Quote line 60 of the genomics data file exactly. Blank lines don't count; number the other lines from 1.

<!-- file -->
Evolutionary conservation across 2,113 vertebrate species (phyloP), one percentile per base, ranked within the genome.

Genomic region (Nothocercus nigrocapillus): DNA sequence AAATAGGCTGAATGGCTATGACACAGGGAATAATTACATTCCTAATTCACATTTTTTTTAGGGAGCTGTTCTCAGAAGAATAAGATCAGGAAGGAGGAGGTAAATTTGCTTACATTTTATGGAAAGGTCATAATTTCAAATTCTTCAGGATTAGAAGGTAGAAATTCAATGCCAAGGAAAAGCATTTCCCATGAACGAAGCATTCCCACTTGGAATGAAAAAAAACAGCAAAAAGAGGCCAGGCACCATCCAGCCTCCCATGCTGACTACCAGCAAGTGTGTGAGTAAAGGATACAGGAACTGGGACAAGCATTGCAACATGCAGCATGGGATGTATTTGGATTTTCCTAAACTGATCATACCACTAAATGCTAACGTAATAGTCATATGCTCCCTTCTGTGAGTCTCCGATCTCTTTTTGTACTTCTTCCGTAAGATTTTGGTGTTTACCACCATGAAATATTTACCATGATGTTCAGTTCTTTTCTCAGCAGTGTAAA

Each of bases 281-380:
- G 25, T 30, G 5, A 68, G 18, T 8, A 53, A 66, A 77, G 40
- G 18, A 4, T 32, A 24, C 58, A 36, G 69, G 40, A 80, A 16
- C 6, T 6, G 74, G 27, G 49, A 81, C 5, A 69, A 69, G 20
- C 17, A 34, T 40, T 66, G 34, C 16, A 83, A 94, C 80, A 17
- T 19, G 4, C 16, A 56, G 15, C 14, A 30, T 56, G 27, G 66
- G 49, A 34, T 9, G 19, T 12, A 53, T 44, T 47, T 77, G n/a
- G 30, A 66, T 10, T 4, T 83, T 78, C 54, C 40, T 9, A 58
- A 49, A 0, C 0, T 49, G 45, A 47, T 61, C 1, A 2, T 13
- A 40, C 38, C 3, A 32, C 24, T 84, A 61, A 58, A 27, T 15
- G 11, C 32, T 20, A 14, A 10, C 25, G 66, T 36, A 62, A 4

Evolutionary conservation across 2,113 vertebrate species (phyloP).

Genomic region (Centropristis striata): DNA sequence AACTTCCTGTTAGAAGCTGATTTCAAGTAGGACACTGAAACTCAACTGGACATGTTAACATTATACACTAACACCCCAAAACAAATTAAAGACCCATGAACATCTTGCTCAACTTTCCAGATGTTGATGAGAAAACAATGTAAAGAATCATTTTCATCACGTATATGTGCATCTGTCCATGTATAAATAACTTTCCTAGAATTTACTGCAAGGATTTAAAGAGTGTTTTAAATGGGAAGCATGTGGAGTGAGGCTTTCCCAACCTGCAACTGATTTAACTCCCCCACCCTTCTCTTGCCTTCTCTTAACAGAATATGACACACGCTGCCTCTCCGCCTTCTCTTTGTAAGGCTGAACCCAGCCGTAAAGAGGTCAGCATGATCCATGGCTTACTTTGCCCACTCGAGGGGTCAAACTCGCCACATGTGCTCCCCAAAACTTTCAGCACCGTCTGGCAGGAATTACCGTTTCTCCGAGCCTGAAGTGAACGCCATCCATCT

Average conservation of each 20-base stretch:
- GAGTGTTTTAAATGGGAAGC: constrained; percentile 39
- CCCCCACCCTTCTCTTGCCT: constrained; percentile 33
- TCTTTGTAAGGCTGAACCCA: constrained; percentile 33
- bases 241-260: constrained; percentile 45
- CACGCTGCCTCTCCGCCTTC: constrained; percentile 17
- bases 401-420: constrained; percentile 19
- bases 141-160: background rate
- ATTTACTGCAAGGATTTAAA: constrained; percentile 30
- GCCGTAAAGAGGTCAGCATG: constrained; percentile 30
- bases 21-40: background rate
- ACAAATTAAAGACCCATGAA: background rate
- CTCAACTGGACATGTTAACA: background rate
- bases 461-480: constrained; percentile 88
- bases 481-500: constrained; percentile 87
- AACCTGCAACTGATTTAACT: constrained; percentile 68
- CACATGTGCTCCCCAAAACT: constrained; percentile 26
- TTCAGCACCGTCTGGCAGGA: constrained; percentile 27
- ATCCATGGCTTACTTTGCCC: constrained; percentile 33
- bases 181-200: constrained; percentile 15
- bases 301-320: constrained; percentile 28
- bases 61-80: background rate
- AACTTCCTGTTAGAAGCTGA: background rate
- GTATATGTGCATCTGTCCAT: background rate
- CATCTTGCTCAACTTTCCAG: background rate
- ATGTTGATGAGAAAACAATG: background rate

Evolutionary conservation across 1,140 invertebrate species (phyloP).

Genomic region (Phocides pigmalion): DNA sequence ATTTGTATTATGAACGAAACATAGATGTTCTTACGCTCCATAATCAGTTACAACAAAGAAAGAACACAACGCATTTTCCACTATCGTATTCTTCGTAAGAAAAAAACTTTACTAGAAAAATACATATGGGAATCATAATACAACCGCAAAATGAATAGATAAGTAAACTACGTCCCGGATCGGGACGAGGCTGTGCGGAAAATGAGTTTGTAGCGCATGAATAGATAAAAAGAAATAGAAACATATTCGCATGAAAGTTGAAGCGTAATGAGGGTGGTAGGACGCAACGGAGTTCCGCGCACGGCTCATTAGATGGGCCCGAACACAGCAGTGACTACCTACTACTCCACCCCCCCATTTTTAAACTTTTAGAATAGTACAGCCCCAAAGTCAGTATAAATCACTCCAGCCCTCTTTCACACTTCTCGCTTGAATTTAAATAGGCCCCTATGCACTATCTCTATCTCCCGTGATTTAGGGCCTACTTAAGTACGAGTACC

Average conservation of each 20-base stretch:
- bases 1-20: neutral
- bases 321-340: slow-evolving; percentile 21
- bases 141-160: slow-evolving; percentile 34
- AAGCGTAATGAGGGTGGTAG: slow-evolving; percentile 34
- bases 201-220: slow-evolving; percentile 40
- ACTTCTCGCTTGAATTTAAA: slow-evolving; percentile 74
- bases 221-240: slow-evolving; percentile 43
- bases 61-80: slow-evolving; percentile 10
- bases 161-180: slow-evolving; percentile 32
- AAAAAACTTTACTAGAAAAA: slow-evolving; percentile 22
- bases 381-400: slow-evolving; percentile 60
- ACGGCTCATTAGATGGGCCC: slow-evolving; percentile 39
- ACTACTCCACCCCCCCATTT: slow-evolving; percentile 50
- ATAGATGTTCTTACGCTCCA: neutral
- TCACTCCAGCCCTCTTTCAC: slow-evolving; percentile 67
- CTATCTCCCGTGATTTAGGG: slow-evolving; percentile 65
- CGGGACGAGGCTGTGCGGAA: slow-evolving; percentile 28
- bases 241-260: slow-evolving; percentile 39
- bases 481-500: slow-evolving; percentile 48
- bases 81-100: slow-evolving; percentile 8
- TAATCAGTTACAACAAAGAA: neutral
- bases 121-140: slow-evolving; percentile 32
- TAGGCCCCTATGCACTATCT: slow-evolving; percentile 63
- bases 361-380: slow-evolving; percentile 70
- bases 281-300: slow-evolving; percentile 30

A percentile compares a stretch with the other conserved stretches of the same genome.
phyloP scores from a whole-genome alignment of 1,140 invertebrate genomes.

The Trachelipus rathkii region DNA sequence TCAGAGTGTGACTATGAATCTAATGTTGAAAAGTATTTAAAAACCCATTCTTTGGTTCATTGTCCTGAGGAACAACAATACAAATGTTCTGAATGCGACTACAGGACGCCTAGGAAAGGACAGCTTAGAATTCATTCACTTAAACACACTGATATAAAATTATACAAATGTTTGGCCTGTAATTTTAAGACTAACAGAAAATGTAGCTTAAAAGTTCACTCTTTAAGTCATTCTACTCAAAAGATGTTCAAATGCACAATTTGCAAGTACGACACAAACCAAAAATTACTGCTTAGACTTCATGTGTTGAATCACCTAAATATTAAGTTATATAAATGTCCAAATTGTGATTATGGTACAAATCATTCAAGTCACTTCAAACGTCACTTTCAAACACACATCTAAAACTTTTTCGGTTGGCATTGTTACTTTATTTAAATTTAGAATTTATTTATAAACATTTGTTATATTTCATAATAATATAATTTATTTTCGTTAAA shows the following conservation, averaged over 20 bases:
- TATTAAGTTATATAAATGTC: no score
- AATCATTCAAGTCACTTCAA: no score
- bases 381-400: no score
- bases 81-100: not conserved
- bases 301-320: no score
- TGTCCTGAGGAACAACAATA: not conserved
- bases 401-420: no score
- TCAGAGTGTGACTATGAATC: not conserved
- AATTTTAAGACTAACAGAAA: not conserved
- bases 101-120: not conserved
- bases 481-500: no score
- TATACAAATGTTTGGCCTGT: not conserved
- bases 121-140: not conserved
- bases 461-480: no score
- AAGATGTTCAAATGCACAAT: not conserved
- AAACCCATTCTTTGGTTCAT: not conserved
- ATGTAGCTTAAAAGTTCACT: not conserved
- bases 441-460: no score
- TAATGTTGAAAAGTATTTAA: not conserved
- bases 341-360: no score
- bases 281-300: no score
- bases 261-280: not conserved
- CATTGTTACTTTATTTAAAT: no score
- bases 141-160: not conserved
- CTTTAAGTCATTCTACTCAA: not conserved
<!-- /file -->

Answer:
- CTATCTCCCGTGATTTAGGG: slow-evolving; percentile 65